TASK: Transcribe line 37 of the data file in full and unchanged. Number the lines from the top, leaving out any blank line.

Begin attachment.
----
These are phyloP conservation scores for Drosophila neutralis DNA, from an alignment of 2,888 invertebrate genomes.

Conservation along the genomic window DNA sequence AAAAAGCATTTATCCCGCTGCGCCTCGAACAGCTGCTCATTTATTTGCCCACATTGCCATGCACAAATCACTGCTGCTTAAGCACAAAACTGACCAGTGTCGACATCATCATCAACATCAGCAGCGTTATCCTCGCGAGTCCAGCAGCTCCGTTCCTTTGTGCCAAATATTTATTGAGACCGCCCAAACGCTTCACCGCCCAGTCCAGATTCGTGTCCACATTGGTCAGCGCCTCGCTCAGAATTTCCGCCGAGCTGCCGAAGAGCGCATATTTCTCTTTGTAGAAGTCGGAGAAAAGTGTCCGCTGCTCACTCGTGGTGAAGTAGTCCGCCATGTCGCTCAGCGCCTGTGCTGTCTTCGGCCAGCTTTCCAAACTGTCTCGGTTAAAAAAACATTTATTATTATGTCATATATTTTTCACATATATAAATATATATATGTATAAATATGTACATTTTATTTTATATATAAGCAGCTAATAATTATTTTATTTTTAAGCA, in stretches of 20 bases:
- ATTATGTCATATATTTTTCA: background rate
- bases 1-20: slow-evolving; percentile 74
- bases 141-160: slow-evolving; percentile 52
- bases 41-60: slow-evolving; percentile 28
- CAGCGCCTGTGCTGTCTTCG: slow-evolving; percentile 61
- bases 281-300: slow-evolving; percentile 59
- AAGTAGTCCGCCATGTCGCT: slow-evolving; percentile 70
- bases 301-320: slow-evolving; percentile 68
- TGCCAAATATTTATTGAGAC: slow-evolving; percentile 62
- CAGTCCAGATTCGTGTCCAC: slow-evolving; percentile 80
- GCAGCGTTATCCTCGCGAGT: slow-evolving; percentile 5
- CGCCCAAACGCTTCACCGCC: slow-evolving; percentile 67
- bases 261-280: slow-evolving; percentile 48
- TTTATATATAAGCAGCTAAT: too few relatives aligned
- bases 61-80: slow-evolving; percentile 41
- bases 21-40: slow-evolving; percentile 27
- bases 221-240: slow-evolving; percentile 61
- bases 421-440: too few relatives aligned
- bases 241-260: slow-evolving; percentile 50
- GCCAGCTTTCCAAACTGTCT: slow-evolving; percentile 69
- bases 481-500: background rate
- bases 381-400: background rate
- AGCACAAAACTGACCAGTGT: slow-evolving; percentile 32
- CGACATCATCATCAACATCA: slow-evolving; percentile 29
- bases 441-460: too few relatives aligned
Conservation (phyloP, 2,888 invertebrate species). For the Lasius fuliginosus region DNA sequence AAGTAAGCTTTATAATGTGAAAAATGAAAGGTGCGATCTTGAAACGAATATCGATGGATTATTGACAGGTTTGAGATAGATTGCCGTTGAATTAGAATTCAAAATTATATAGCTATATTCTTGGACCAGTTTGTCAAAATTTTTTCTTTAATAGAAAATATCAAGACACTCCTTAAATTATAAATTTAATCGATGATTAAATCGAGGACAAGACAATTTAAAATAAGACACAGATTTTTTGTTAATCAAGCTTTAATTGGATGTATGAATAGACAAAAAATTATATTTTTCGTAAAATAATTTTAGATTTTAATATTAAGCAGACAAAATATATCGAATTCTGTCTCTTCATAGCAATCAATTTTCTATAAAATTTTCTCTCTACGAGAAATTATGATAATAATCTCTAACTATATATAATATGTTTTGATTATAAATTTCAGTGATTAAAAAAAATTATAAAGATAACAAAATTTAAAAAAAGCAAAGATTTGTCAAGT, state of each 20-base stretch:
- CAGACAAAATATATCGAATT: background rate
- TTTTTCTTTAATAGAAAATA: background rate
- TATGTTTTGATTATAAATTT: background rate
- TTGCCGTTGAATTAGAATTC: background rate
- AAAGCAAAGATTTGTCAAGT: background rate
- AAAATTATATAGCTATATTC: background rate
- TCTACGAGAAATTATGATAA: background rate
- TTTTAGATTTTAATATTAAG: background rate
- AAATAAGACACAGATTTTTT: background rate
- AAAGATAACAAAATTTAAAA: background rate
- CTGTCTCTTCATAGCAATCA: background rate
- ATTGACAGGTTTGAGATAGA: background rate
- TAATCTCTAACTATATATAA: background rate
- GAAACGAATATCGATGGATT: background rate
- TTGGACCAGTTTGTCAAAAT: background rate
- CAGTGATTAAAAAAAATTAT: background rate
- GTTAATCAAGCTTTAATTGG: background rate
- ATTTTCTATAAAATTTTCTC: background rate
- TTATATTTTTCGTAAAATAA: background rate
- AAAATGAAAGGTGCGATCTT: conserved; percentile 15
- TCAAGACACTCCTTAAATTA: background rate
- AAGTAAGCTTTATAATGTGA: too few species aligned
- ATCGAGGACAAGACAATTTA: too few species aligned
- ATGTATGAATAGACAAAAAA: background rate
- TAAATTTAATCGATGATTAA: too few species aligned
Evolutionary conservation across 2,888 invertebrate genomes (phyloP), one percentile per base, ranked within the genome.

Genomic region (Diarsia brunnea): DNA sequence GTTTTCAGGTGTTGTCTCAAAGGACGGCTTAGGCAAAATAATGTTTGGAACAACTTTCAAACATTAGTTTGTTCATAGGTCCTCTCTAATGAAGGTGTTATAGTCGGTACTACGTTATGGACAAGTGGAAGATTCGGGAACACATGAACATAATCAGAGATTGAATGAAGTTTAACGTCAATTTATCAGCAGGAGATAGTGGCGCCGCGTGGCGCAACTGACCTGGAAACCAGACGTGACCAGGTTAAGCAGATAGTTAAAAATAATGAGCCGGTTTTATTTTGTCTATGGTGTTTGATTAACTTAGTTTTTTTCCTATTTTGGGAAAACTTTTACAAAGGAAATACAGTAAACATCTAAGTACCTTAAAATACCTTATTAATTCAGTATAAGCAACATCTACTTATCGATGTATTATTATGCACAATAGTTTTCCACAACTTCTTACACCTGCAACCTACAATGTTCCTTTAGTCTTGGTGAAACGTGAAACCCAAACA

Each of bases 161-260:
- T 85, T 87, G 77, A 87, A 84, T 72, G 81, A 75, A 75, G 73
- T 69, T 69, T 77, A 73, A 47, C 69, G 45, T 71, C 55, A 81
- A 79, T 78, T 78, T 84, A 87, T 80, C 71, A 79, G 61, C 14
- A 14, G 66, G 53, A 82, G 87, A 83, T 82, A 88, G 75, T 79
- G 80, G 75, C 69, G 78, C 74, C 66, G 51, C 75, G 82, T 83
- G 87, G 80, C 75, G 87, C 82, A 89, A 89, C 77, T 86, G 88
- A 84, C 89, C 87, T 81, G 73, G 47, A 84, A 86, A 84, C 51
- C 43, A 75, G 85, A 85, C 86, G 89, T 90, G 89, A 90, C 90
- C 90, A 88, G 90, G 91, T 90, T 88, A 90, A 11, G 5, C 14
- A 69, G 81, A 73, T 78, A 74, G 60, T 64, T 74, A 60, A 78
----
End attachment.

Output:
- AAATAAGACACAGATTTTTT: background rate